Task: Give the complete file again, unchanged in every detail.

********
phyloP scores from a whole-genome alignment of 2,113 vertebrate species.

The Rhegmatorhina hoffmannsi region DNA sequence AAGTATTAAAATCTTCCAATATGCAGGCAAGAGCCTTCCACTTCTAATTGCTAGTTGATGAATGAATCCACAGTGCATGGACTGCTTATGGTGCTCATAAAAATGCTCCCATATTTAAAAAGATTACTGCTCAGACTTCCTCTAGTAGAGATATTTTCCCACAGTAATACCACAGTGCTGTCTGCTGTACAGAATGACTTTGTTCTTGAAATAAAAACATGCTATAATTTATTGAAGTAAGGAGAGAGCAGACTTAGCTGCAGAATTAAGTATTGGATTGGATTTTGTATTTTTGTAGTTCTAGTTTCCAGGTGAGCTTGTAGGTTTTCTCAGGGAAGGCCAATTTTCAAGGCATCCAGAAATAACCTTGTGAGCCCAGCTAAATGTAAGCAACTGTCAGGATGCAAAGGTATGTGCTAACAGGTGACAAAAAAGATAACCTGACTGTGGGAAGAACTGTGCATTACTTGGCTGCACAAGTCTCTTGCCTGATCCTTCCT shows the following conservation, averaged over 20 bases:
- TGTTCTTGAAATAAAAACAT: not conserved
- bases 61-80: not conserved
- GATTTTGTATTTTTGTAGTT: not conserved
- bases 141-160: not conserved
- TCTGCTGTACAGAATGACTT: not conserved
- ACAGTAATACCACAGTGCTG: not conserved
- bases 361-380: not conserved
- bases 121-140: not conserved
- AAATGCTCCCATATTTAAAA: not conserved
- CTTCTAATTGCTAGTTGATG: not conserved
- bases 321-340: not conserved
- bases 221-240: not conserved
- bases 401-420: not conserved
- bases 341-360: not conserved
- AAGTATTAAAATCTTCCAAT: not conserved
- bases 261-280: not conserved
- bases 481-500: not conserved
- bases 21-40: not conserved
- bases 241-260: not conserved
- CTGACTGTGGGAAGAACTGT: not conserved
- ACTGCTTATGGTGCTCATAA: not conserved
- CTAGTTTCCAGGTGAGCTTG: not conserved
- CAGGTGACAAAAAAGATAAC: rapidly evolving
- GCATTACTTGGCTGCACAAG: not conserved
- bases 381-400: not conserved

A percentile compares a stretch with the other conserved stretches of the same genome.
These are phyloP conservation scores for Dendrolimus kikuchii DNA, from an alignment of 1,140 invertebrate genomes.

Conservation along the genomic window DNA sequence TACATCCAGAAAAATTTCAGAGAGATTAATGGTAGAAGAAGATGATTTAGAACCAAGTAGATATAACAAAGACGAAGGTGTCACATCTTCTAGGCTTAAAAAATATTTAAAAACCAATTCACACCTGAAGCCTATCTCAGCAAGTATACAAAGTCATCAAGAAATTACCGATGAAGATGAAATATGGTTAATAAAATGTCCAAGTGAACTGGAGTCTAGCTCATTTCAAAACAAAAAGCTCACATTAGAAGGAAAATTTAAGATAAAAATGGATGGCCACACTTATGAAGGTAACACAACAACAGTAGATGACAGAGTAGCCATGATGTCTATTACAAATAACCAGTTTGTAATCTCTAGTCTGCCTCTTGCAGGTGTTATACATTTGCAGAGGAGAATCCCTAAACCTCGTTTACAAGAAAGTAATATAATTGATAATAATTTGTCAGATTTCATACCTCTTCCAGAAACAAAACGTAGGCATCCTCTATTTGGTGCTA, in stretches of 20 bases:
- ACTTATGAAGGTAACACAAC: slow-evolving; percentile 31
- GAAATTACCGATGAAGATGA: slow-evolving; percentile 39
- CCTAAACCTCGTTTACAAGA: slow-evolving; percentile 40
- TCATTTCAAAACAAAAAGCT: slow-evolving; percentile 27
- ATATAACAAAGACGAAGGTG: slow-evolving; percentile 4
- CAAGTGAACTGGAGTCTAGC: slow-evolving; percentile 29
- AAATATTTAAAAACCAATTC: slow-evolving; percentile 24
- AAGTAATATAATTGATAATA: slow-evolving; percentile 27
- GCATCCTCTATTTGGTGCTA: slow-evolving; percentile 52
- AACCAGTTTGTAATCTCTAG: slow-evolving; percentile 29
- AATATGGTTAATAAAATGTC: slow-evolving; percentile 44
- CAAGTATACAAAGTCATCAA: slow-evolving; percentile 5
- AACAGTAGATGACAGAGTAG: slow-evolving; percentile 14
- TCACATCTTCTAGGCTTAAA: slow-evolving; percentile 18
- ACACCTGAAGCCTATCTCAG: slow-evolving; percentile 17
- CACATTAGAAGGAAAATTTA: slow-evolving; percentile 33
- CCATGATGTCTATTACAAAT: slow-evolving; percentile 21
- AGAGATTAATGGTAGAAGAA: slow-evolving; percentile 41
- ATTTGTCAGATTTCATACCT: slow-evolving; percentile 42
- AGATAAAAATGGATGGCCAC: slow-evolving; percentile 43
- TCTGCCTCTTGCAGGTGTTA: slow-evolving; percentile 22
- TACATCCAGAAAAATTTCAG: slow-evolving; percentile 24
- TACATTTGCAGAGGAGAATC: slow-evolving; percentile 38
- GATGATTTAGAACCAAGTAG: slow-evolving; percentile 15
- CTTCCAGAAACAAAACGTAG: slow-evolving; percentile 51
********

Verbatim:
phyloP scores from a whole-genome alignment of 2,113 vertebrate species.

The Rhegmatorhina hoffmannsi region DNA sequence AAGTATTAAAATCTTCCAATATGCAGGCAAGAGCCTTCCACTTCTAATTGCTAGTTGATGAATGAATCCACAGTGCATGGACTGCTTATGGTGCTCATAAAAATGCTCCCATATTTAAAAAGATTACTGCTCAGACTTCCTCTAGTAGAGATATTTTCCCACAGTAATACCACAGTGCTGTCTGCTGTACAGAATGACTTTGTTCTTGAAATAAAAACATGCTATAATTTATTGAAGTAAGGAGAGAGCAGACTTAGCTGCAGAATTAAGTATTGGATTGGATTTTGTATTTTTGTAGTTCTAGTTTCCAGGTGAGCTTGTAGGTTTTCTCAGGGAAGGCCAATTTTCAAGGCATCCAGAAATAACCTTGTGAGCCCAGCTAAATGTAAGCAACTGTCAGGATGCAAAGGTATGTGCTAACAGGTGACAAAAAAGATAACCTGACTGTGGGAAGAACTGTGCATTACTTGGCTGCACAAGTCTCTTGCCTGATCCTTCCT shows the following conservation, averaged over 20 bases:
- TGTTCTTGAAATAAAAACAT: not conserved
- bases 61-80: not conserved
- GATTTTGTATTTTTGTAGTT: not conserved
- bases 141-160: not conserved
- TCTGCTGTACAGAATGACTT: not conserved
- ACAGTAATACCACAGTGCTG: not conserved
- bases 361-380: not conserved
- bases 121-140: not conserved
- AAATGCTCCCATATTTAAAA: not conserved
- CTTCTAATTGCTAGTTGATG: not conserved
- bases 321-340: not conserved
- bases 221-240: not conserved
- bases 401-420: not conserved
- bases 341-360: not conserved
- AAGTATTAAAATCTTCCAAT: not conserved
- bases 261-280: not conserved
- bases 481-500: not conserved
- bases 21-40: not conserved
- bases 241-260: not conserved
- CTGACTGTGGGAAGAACTGT: not conserved
- ACTGCTTATGGTGCTCATAA: not conserved
- CTAGTTTCCAGGTGAGCTTG: not conserved
- CAGGTGACAAAAAAGATAAC: rapidly evolving
- GCATTACTTGGCTGCACAAG: not conserved
- bases 381-400: not conserved

A percentile compares a stretch with the other conserved stretches of the same genome.
These are phyloP conservation scores for Dendrolimus kikuchii DNA, from an alignment of 1,140 invertebrate genomes.

Conservation along the genomic window DNA sequence TACATCCAGAAAAATTTCAGAGAGATTAATGGTAGAAGAAGATGATTTAGAACCAAGTAGATATAACAAAGACGAAGGTGTCACATCTTCTAGGCTTAAAAAATATTTAAAAACCAATTCACACCTGAAGCCTATCTCAGCAAGTATACAAAGTCATCAAGAAATTACCGATGAAGATGAAATATGGTTAATAAAATGTCCAAGTGAACTGGAGTCTAGCTCATTTCAAAACAAAAAGCTCACATTAGAAGGAAAATTTAAGATAAAAATGGATGGCCACACTTATGAAGGTAACACAACAACAGTAGATGACAGAGTAGCCATGATGTCTATTACAAATAACCAGTTTGTAATCTCTAGTCTGCCTCTTGCAGGTGTTATACATTTGCAGAGGAGAATCCCTAAACCTCGTTTACAAGAAAGTAATATAATTGATAATAATTTGTCAGATTTCATACCTCTTCCAGAAACAAAACGTAGGCATCCTCTATTTGGTGCTA, in stretches of 20 bases:
- ACTTATGAAGGTAACACAAC: slow-evolving; percentile 31
- GAAATTACCGATGAAGATGA: slow-evolving; percentile 39
- CCTAAACCTCGTTTACAAGA: slow-evolving; percentile 40
- TCATTTCAAAACAAAAAGCT: slow-evolving; percentile 27
- ATATAACAAAGACGAAGGTG: slow-evolving; percentile 4
- CAAGTGAACTGGAGTCTAGC: slow-evolving; percentile 29
- AAATATTTAAAAACCAATTC: slow-evolving; percentile 24
- AAGTAATATAATTGATAATA: slow-evolving; percentile 27
- GCATCCTCTATTTGGTGCTA: slow-evolving; percentile 52
- AACCAGTTTGTAATCTCTAG: slow-evolving; percentile 29
- AATATGGTTAATAAAATGTC: slow-evolving; percentile 44
- CAAGTATACAAAGTCATCAA: slow-evolving; percentile 5
- AACAGTAGATGACAGAGTAG: slow-evolving; percentile 14
- TCACATCTTCTAGGCTTAAA: slow-evolving; percentile 18
- ACACCTGAAGCCTATCTCAG: slow-evolving; percentile 17
- CACATTAGAAGGAAAATTTA: slow-evolving; percentile 33
- CCATGATGTCTATTACAAAT: slow-evolving; percentile 21
- AGAGATTAATGGTAGAAGAA: slow-evolving; percentile 41
- ATTTGTCAGATTTCATACCT: slow-evolving; percentile 42
- AGATAAAAATGGATGGCCAC: slow-evolving; percentile 43
- TCTGCCTCTTGCAGGTGTTA: slow-evolving; percentile 22
- TACATCCAGAAAAATTTCAG: slow-evolving; percentile 24
- TACATTTGCAGAGGAGAATC: slow-evolving; percentile 38
- GATGATTTAGAACCAAGTAG: slow-evolving; percentile 15
- CTTCCAGAAACAAAACGTAG: slow-evolving; percentile 51